Every time she met someone, McCain said, she would pray about them and contact them later to get to know them and see if they were interested in becoming part of the new church.

"It’s a matter of having conversations and finding out what gifts, skills and talents God has given each person and finding out where they can contribute to the life of the congregation,” she said.

The people who McCain gathered coalesced into a group that eventually became known as the "Launch Team." They met regularly to worship and pray together in people's homes, and became committed to taking an active role in the church’s development.

A permanent home didn't exist until last year when McCain found an empty storefront in a shopping center at John Garry and Southampton drives, near Smokin' Chick's BBQ and a few doors down from It’s a Grind coffee shop. In November, about a year after McCain first arrived in Columbia, the lease for the building was signed.

Now, from outside, only the church’s sign suggests that this storefront is a place where people worship; inside, the empty room has been transformed into a space that says “church.”

There’s an altar with a table and cross, and a piano to its right and rows of chairs. During services, a projector displays the words to songs and prayers on either side of the altar. There are also two “living room” areas with couches and coffee tables, a nursery with toys and books for small children, and a small library.

Business … but not quite as usual

As a pastor, McCain finds fulfillment the spiritual duties of her role – preaching on Sundays, leading her congregation in trying to make a difference in the community, and becoming the spiritual mentor and adviser to the congregation.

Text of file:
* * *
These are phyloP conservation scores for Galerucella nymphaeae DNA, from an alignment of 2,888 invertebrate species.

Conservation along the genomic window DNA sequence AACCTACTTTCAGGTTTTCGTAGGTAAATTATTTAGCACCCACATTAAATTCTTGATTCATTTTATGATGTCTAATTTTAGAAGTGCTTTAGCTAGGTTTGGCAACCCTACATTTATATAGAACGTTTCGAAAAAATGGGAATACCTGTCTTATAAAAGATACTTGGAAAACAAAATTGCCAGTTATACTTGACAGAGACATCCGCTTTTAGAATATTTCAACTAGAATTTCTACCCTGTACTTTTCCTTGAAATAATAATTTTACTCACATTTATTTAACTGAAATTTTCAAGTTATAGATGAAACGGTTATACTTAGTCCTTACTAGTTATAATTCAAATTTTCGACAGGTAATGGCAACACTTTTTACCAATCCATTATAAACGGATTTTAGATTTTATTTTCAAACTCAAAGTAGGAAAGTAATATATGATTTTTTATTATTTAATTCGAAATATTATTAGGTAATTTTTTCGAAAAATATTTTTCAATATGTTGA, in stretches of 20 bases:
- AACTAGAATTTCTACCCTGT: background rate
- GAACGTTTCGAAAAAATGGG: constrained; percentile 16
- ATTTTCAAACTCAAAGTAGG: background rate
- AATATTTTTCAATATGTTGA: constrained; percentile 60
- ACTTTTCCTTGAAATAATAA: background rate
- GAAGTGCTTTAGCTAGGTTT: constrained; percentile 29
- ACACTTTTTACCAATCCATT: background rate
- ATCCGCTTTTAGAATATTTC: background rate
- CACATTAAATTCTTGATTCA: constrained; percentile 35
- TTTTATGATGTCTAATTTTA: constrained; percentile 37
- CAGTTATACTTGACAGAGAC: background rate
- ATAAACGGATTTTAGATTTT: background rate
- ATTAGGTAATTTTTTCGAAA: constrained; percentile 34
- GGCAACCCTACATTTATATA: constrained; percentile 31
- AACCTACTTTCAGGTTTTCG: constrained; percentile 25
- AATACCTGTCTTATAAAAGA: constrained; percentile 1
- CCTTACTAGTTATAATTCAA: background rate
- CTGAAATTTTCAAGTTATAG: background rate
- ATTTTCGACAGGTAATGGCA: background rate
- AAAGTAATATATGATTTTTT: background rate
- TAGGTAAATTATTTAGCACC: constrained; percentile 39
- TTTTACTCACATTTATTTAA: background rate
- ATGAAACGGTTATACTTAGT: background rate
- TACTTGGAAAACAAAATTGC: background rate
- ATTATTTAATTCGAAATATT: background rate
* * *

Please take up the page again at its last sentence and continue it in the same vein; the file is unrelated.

But as a church planter and pastor of an infant church, she must also turn her focus outward, continually reaching out to gather new members into the flock.

"Starting a new church is like starting a new business, except for the spiritual component," McCain said.

For the diocese, church planting is both "a venture and an adventure," in the words of Smith, the development director. Besides the planter's work, starting a church requires a financial investment. Including the amount that the diocese contributes for rent on the storefront property, Smith estimates that the diocese will provide Columbia Hope with $800,000 over a five year period, supplementing what the congregation will raise on its own.

Launch Team member Jen Rice said it's been fascinating to see what goes into starting a church. She and her husband, Nate, first met McCain in spring 2008 at a housewarming party.

"It's been fascinating to me to see how it's a mix of marketing/business side of things and the spiritual church work," Rice said. "It (marketing) is the thing that most people don't like to do – but you think, 'Gosh, how do any of us hear about anything?' It's through people. When starting a church, in order to sustain itself, you have to go beyond just a small group of people.”